Cubs don't figure to be buyers in free-agency
There are several reasons why it's tough to predict what the Cubs will do during the offseason:
• There are no obvious holes in the roster, other than the inability to score runs late in the season and good luck figuring that one out. Cubs management hasn't been able to do it.
• The Cubs laid off roughly 100 front-office employees, so it's probably safe the payroll won't be rising after the revenue-jarring pandemic season. The more likely scenario is they try to shed salary.
• Four key players who can be free agents after 2021 -- Kris Bryant, Javy Baez, Anthony Rizzo and Kyle Schwarber -- are coming off career-worst years at the plate. Who bounces back in '21 and who doesn't? And what could the Cubs get back in a trade for any of those players?
Logic suggests the Cubs will try to remain a playoff contender next season. They have one of the best 1-2 starting pitcher combinations in baseball with Kyle Hendricks and Yu Darvish, and they're under contract for at least two more years. If the Cubs did choose to rebuild, trading one of those two would be a likely first step.
But let's assume the Cubs keep Hendricks and Darvish, and try to repeat as NL Central champs. Two more spots in the rotation appear set with Alec Mills and Adbert Alzolay. Considering all the mutual love shown between Jon Lester and Theo Epstein at the end of the year, it's easy to see Lester coming back and maybe providing a bridge to top prospect Brailyn Marquez. The Cubs already had to give Lester $10 million to decline his contract option.
So the Cubs probably plan to turn free agents Jose Quintana and Tyler Chatwood loose, and maybe use Colin Rea or another low-cost pickup for starter depth.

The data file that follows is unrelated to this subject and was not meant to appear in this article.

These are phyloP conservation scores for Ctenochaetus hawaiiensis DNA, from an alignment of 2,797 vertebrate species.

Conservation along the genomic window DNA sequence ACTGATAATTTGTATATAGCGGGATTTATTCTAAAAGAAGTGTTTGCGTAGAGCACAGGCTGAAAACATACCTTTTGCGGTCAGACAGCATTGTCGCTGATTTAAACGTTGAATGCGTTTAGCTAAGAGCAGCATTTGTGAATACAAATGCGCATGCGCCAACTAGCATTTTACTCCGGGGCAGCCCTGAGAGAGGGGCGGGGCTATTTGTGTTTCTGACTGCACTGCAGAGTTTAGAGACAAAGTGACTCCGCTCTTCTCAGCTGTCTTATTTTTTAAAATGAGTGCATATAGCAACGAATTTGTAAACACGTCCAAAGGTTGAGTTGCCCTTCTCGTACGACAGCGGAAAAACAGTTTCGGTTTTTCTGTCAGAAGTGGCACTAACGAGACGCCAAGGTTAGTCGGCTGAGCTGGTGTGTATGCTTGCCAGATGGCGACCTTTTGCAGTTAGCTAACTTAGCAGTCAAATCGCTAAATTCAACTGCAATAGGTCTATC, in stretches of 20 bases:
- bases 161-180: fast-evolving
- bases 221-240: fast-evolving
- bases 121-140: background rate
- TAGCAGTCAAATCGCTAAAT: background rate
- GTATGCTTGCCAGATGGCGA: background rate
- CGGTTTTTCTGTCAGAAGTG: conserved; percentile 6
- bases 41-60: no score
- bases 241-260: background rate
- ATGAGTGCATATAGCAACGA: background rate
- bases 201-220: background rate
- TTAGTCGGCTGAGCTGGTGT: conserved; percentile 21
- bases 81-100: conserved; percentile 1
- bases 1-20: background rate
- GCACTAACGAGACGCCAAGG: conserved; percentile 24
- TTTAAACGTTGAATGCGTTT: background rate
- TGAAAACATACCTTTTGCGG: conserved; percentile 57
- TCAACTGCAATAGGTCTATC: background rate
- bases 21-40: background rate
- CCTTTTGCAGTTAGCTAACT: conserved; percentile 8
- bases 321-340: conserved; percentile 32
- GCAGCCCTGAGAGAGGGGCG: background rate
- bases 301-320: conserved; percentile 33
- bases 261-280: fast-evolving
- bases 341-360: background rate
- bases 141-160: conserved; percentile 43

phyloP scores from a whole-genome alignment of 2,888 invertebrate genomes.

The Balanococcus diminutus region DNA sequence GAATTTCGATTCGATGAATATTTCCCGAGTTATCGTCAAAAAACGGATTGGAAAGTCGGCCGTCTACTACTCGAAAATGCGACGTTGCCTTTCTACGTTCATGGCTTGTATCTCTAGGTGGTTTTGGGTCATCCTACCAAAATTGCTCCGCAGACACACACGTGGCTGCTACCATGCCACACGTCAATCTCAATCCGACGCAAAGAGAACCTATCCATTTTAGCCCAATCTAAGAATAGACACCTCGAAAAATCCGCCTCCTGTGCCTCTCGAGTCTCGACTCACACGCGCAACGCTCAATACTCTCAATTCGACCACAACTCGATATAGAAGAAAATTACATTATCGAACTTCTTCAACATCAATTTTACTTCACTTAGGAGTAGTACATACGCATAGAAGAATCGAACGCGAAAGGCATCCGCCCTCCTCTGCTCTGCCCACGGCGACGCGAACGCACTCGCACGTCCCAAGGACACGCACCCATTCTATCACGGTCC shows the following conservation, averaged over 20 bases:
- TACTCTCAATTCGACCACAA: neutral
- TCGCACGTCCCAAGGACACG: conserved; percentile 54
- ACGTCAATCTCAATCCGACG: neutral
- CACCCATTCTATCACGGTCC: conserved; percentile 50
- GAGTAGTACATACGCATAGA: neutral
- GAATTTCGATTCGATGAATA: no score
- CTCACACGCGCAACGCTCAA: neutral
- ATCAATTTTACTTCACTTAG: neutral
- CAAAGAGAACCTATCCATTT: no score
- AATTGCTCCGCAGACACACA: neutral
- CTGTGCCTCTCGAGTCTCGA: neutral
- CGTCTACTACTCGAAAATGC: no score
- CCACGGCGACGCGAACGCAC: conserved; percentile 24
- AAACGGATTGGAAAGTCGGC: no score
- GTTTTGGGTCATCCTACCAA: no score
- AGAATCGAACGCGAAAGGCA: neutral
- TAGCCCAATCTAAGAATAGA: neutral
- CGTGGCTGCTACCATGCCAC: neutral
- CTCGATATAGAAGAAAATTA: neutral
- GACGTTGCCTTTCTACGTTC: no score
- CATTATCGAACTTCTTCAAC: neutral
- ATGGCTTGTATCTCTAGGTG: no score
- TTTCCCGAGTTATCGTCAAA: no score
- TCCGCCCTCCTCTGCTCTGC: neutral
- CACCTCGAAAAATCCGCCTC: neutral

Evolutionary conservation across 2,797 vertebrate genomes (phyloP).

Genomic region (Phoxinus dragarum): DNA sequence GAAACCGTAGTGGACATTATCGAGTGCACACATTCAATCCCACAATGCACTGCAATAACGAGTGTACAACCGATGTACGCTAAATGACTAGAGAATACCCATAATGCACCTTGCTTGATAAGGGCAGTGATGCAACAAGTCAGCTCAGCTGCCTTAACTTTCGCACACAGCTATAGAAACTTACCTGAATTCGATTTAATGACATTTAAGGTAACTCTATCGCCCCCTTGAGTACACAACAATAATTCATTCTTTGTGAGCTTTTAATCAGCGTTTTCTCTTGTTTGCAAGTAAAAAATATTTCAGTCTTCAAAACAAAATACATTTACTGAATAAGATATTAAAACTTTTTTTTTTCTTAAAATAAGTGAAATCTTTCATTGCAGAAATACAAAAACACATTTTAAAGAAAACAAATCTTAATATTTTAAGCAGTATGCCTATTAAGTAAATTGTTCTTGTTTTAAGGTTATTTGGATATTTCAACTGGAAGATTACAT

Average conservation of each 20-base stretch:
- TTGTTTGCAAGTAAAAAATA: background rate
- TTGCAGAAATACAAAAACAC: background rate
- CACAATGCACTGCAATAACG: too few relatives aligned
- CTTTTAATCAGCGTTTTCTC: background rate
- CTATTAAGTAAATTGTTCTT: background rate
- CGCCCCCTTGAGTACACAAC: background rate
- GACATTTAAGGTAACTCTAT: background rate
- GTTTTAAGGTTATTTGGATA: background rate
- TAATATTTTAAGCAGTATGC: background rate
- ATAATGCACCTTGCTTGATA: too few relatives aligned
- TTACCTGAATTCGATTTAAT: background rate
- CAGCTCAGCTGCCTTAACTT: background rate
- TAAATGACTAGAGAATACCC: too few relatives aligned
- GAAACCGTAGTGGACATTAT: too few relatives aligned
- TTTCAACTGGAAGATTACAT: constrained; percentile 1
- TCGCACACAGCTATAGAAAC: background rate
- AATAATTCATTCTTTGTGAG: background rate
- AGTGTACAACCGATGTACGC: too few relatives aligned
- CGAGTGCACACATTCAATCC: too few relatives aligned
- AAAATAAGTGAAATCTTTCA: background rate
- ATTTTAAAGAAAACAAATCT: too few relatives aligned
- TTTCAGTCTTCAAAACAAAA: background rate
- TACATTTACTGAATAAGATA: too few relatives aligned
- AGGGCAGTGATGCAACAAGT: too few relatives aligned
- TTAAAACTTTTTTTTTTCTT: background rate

The Cubs other significant free agents are Jeremy Jeffress, Andrew Chafin, Cameron Maybin, Billy Hamilton, Jason Kipnis and Josh Phegley.
In a perfect world, the Cubs would bring back Jeffress and Chafin to keep the improving bullpen intact. Jeffress was MVP of the 2020 pen and lefthander Chafin was a late addition. But Jeffress figures to be in demand and may have priced himself beyond the Cubs' budget.
The rest of the relievers are under team control, including Craig Kimbrel, who is set to make $16 million in 2021. At least he seemed to be back to his old self by the end of the season.
Something else to watch is the Cubs have a lot of players who can go to arbitration this winter, including Bryant, Baez, Schwarber, catcher Willson Contreras and center fielder Ian Happ, who was the Cubs' best hitter most of last season.
Arbitration typically means a rising payroll, so it's possible the Cubs might decide to move on from one or more of those guys. But considering so many had down years, it's also conceivable the Cubs bring everyone back and see who rebounds from a bad 2020 before making any moves. Poor performance should lead to reasonable arbitration salaries.
The Cubs will have to decide whether to keep going with Jose Martinez, who went hitless after arriving in a trade, and Albert Almora Jr., who is likely no longer a candidate for a starting job.
When it comes to inexpensive additions, the Cubs might consider the two outfielders who ended last season on the North Side, Cameron Maybin and Billy Hamilton. Maybin made better contact than most Cubs and Hamilton can make things happen on the bases. Guys who can help manufacture runs would be welcome.
Jason Kipnis seems unnecessary, if the Cubs plan to stick with Nico Hoerner and David Bote as possibilities at second base. The Cubs liked Ildemaro Vargas as a utility infielder.
In summary, the only free agents the Cubs seem likely to chase are value guys at bargain prices. But that may be the case throughout the league. Any significant additions figure to come via trade.
• Twitter: @McGrawDHBulls